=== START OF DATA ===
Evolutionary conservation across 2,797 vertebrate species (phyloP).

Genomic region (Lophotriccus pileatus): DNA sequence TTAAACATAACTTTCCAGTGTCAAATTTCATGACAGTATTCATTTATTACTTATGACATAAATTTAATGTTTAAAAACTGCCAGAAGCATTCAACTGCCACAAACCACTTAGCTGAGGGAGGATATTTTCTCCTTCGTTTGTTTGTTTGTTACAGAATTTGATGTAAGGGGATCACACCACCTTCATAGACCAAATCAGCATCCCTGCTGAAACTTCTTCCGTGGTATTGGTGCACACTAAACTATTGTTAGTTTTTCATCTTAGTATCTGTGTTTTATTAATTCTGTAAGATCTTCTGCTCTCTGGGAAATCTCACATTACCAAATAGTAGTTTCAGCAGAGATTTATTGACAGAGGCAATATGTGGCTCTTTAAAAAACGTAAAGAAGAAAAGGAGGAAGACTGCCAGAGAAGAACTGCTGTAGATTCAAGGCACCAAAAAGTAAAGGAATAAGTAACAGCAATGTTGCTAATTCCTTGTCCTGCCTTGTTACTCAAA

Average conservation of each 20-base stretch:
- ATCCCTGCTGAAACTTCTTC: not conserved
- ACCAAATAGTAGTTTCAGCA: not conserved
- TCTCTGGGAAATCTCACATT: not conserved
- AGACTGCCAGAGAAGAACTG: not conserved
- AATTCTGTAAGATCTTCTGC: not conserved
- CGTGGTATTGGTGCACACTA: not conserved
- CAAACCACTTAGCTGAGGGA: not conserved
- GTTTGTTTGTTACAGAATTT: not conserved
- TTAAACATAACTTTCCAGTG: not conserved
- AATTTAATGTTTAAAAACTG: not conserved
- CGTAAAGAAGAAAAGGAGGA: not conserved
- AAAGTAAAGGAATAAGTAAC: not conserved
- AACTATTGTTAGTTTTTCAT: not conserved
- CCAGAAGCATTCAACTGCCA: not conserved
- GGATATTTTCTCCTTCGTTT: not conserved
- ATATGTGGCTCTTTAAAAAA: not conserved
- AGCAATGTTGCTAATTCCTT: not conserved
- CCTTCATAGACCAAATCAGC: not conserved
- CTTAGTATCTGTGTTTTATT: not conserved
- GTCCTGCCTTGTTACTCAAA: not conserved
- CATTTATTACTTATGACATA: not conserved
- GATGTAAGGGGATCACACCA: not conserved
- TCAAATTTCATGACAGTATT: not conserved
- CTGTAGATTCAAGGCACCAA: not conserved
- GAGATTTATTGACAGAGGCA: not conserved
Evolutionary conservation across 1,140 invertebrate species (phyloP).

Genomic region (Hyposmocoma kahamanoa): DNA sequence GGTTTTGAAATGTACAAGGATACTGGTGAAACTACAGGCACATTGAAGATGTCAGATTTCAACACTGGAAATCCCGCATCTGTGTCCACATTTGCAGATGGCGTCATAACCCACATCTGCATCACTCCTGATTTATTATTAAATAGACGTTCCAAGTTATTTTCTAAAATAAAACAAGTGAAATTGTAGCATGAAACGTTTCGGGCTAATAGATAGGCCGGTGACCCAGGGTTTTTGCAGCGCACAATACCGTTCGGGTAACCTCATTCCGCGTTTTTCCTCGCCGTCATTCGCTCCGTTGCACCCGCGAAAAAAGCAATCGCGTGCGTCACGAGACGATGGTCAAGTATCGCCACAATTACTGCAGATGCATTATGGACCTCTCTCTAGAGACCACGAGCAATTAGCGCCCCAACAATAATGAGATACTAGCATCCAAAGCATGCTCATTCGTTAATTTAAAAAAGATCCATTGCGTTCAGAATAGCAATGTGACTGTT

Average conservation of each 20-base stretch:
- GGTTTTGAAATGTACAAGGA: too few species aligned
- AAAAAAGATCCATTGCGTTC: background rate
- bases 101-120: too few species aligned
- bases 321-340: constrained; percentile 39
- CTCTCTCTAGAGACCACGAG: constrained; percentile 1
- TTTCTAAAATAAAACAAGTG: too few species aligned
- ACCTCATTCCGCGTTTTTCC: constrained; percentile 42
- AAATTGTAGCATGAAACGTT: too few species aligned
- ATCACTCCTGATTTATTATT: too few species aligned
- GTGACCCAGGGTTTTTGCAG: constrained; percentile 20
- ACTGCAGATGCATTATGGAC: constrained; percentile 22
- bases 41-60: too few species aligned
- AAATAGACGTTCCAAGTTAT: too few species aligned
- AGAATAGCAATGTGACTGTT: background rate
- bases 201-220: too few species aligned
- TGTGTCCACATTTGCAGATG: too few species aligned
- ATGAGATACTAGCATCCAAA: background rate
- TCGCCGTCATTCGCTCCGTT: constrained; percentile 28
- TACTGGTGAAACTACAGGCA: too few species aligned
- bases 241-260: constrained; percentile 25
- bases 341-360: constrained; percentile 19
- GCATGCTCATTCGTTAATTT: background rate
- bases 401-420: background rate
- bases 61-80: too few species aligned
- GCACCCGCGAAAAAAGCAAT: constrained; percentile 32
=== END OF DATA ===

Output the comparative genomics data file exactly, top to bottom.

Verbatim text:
Evolutionary conservation across 2,797 vertebrate species (phyloP).

Genomic region (Lophotriccus pileatus): DNA sequence TTAAACATAACTTTCCAGTGTCAAATTTCATGACAGTATTCATTTATTACTTATGACATAAATTTAATGTTTAAAAACTGCCAGAAGCATTCAACTGCCACAAACCACTTAGCTGAGGGAGGATATTTTCTCCTTCGTTTGTTTGTTTGTTACAGAATTTGATGTAAGGGGATCACACCACCTTCATAGACCAAATCAGCATCCCTGCTGAAACTTCTTCCGTGGTATTGGTGCACACTAAACTATTGTTAGTTTTTCATCTTAGTATCTGTGTTTTATTAATTCTGTAAGATCTTCTGCTCTCTGGGAAATCTCACATTACCAAATAGTAGTTTCAGCAGAGATTTATTGACAGAGGCAATATGTGGCTCTTTAAAAAACGTAAAGAAGAAAAGGAGGAAGACTGCCAGAGAAGAACTGCTGTAGATTCAAGGCACCAAAAAGTAAAGGAATAAGTAACAGCAATGTTGCTAATTCCTTGTCCTGCCTTGTTACTCAAA

Average conservation of each 20-base stretch:
- ATCCCTGCTGAAACTTCTTC: not conserved
- ACCAAATAGTAGTTTCAGCA: not conserved
- TCTCTGGGAAATCTCACATT: not conserved
- AGACTGCCAGAGAAGAACTG: not conserved
- AATTCTGTAAGATCTTCTGC: not conserved
- CGTGGTATTGGTGCACACTA: not conserved
- CAAACCACTTAGCTGAGGGA: not conserved
- GTTTGTTTGTTACAGAATTT: not conserved
- TTAAACATAACTTTCCAGTG: not conserved
- AATTTAATGTTTAAAAACTG: not conserved
- CGTAAAGAAGAAAAGGAGGA: not conserved
- AAAGTAAAGGAATAAGTAAC: not conserved
- AACTATTGTTAGTTTTTCAT: not conserved
- CCAGAAGCATTCAACTGCCA: not conserved
- GGATATTTTCTCCTTCGTTT: not conserved
- ATATGTGGCTCTTTAAAAAA: not conserved
- AGCAATGTTGCTAATTCCTT: not conserved
- CCTTCATAGACCAAATCAGC: not conserved
- CTTAGTATCTGTGTTTTATT: not conserved
- GTCCTGCCTTGTTACTCAAA: not conserved
- CATTTATTACTTATGACATA: not conserved
- GATGTAAGGGGATCACACCA: not conserved
- TCAAATTTCATGACAGTATT: not conserved
- CTGTAGATTCAAGGCACCAA: not conserved
- GAGATTTATTGACAGAGGCA: not conserved
Evolutionary conservation across 1,140 invertebrate species (phyloP).

Genomic region (Hyposmocoma kahamanoa): DNA sequence GGTTTTGAAATGTACAAGGATACTGGTGAAACTACAGGCACATTGAAGATGTCAGATTTCAACACTGGAAATCCCGCATCTGTGTCCACATTTGCAGATGGCGTCATAACCCACATCTGCATCACTCCTGATTTATTATTAAATAGACGTTCCAAGTTATTTTCTAAAATAAAACAAGTGAAATTGTAGCATGAAACGTTTCGGGCTAATAGATAGGCCGGTGACCCAGGGTTTTTGCAGCGCACAATACCGTTCGGGTAACCTCATTCCGCGTTTTTCCTCGCCGTCATTCGCTCCGTTGCACCCGCGAAAAAAGCAATCGCGTGCGTCACGAGACGATGGTCAAGTATCGCCACAATTACTGCAGATGCATTATGGACCTCTCTCTAGAGACCACGAGCAATTAGCGCCCCAACAATAATGAGATACTAGCATCCAAAGCATGCTCATTCGTTAATTTAAAAAAGATCCATTGCGTTCAGAATAGCAATGTGACTGTT

Average conservation of each 20-base stretch:
- GGTTTTGAAATGTACAAGGA: too few species aligned
- AAAAAAGATCCATTGCGTTC: background rate
- bases 101-120: too few species aligned
- bases 321-340: constrained; percentile 39
- CTCTCTCTAGAGACCACGAG: constrained; percentile 1
- TTTCTAAAATAAAACAAGTG: too few species aligned
- ACCTCATTCCGCGTTTTTCC: constrained; percentile 42
- AAATTGTAGCATGAAACGTT: too few species aligned
- ATCACTCCTGATTTATTATT: too few species aligned
- GTGACCCAGGGTTTTTGCAG: constrained; percentile 20
- ACTGCAGATGCATTATGGAC: constrained; percentile 22
- bases 41-60: too few species aligned
- AAATAGACGTTCCAAGTTAT: too few species aligned
- AGAATAGCAATGTGACTGTT: background rate
- bases 201-220: too few species aligned
- TGTGTCCACATTTGCAGATG: too few species aligned
- ATGAGATACTAGCATCCAAA: background rate
- TCGCCGTCATTCGCTCCGTT: constrained; percentile 28
- TACTGGTGAAACTACAGGCA: too few species aligned
- bases 241-260: constrained; percentile 25
- bases 341-360: constrained; percentile 19
- GCATGCTCATTCGTTAATTT: background rate
- bases 401-420: background rate
- bases 61-80: too few species aligned
- GCACCCGCGAAAAAAGCAAT: constrained; percentile 32